Aside from being a member of Leeds-based good-time festival-favourite indie band and all-round musical entertainers Hope and Social for some six years, Simon Goff’s list of collaborators is impressive, featuring among their number Aidan Baker and Pere Simonelli of Enablers. He’s an artist who can seemingly turn his hand, adeptly, to myriad musical forms. And on HUE – an album which couldn’t be further from the jaunty fun of H&S – he explores forms in the vaguest, most mutable, shifting, fleeting sense. Glitchy beats flicker through rippling strings. Tempos and counter-tempos criss-cross subtly, creating the impression of different currents running together but at different depths. It all happens beneath the surface.

Each of the album’s six colour-coded tracks is sculpted meticulously from layers of sound, the arrangements marrying electronic and conventional acoustic instruments to compelling effect. Percussion of a palpating heartbeat, glitchy crackles and mournful strings drift over low-end scrapes and rumbles. Eventually, the dark atmosphere gives way to light, blossoming brightness beams like the sun’s rays breaking through cloud. Yet there are shadowy currents which still flow beneath. After a rather grand opening, there’s a retreat into more minimal, drone-orientated sonic territories. Soft contrails are calligraphed in subtle, supple string arrangements. The space between the beats and notes is integral to the compositions: the echo, the decay. The overlap. A single note, plucked with varying weight.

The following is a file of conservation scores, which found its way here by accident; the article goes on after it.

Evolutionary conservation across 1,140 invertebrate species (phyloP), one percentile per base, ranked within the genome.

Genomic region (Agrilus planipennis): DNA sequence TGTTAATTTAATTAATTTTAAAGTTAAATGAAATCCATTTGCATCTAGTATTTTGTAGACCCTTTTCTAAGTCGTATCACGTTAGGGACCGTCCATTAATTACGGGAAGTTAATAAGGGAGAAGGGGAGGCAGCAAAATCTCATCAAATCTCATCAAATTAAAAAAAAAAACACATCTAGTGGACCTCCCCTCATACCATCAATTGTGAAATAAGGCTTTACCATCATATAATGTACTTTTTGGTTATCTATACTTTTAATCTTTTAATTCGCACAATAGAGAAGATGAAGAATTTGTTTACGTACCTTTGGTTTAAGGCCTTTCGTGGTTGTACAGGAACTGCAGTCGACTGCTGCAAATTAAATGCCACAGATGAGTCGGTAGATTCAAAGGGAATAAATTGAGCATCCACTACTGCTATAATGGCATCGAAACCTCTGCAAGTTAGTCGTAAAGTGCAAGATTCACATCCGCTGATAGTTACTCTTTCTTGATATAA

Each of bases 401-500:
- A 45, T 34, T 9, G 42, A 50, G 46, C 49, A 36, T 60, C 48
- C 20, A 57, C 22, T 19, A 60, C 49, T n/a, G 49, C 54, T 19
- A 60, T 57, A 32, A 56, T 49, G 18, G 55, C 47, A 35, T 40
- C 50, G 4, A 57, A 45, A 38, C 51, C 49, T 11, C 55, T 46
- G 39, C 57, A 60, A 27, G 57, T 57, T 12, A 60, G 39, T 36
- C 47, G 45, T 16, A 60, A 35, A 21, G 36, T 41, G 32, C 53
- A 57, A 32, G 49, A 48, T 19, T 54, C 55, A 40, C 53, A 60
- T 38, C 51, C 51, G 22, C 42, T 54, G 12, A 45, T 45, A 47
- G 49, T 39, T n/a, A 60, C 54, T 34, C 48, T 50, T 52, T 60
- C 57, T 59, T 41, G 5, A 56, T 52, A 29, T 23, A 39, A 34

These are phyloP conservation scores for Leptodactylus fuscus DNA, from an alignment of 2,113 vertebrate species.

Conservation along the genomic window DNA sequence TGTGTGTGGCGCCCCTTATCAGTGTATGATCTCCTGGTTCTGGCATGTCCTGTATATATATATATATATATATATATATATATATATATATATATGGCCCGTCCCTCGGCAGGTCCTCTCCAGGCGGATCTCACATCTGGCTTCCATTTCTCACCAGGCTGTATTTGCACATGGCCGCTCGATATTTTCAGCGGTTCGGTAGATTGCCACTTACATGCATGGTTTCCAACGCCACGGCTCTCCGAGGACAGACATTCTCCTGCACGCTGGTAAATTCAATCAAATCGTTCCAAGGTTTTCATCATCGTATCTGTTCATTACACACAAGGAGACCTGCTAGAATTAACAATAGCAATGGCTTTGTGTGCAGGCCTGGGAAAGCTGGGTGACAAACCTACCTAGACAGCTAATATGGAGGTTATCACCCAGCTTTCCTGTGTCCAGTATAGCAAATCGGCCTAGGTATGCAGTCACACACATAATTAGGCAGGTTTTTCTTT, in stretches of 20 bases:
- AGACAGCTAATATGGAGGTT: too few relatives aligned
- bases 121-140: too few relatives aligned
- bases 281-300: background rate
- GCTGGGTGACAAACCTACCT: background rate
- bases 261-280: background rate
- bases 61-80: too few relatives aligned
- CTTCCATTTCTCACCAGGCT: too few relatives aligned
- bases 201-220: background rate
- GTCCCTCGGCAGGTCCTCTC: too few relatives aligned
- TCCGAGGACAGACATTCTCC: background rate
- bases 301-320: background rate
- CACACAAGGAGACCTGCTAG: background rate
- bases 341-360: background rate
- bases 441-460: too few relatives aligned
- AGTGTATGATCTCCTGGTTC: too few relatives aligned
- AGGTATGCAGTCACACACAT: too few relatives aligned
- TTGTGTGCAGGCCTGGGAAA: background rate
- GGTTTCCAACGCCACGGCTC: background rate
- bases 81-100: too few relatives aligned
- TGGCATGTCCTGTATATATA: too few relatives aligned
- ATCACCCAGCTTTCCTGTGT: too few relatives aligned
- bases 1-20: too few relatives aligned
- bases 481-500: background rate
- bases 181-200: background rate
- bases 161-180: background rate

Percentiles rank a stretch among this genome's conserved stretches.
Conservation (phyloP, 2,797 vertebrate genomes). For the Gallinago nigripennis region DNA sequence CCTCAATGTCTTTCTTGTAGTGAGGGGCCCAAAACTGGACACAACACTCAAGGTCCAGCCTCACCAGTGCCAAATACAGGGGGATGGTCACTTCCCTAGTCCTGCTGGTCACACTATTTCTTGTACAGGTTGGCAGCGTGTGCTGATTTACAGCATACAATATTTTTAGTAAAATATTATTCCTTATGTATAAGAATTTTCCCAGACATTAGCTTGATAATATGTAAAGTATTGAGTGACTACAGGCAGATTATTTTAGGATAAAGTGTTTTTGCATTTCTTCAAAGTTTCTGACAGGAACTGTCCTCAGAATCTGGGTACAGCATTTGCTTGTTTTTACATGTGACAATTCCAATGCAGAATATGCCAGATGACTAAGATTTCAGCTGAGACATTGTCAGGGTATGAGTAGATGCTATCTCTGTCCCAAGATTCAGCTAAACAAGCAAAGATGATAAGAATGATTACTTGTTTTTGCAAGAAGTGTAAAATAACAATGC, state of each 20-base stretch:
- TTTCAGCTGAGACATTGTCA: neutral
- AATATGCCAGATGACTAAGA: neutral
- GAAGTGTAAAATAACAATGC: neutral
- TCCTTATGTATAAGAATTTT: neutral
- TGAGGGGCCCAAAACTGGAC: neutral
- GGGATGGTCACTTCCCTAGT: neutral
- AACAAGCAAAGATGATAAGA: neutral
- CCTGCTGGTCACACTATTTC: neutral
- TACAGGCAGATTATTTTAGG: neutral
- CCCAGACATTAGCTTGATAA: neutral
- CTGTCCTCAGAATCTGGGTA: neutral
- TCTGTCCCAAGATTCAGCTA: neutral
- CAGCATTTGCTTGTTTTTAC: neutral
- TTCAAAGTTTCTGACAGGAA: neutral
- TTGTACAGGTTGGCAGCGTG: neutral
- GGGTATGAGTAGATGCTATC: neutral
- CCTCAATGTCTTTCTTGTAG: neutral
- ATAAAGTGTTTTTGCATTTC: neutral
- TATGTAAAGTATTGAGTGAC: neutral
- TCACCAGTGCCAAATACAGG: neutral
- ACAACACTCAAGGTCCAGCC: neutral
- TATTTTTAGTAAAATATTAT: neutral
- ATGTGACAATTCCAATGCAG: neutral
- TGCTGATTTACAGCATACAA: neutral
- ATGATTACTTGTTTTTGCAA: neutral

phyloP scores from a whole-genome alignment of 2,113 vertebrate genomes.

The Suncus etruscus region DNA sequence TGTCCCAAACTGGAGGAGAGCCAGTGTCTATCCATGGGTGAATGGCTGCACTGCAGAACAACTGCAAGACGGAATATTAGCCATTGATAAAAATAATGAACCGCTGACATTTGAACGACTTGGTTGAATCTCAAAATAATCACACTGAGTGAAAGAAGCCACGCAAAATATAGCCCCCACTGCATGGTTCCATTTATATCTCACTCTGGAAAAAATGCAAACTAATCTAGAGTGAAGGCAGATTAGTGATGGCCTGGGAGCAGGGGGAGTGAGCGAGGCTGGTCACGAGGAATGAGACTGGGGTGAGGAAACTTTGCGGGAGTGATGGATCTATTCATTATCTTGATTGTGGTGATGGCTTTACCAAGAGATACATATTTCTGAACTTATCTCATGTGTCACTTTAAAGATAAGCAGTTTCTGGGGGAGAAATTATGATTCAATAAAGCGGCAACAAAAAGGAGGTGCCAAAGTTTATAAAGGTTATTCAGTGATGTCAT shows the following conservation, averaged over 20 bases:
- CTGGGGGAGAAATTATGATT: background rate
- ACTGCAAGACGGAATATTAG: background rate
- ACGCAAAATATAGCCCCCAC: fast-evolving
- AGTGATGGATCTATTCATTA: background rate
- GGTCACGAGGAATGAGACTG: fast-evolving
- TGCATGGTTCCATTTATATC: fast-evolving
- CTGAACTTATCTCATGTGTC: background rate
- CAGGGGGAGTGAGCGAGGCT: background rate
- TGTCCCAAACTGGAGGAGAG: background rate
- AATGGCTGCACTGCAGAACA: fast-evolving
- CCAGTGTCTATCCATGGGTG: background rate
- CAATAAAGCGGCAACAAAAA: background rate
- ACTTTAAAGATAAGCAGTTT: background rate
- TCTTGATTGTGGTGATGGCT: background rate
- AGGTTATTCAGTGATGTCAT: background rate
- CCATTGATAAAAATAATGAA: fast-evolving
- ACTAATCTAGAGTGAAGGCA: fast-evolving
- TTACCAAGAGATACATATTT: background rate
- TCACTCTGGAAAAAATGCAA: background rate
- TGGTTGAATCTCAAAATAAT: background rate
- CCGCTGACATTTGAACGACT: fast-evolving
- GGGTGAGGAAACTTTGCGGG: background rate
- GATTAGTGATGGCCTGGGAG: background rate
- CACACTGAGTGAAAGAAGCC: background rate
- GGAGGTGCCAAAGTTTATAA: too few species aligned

Elsewhere, as on ‘Blue’, Goff creates a rarefied atmosphere through the exploration of the most minimal arrangements. Elongated, tapering drones which shift almost imperceptibly, with broad sweeps of sound like steely grey clouds turning, moving.

Picked notes and irregular rhythms combine to create somewhat disorientating sonic spaces; the shimmering oscillations of tr6 are trance-inducing hypnotic, but the erratically-cut and irregularly lopped sample snippets rupture the gentle surface with dislocation. The tracks drift into one another, creating a natural-feeling flow that, while not narrative, does possess a certain subtle linearity.

 

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ROOM40 – RM475

Christopher Nosnibor

If the album’s cumbersome title sounds like a collection of abstractions thrown together by the same random title generator that The Fall use, then the enormously protracted song titles take the form of semi-abstract narratives which evoke mysterious, shadowy scenes.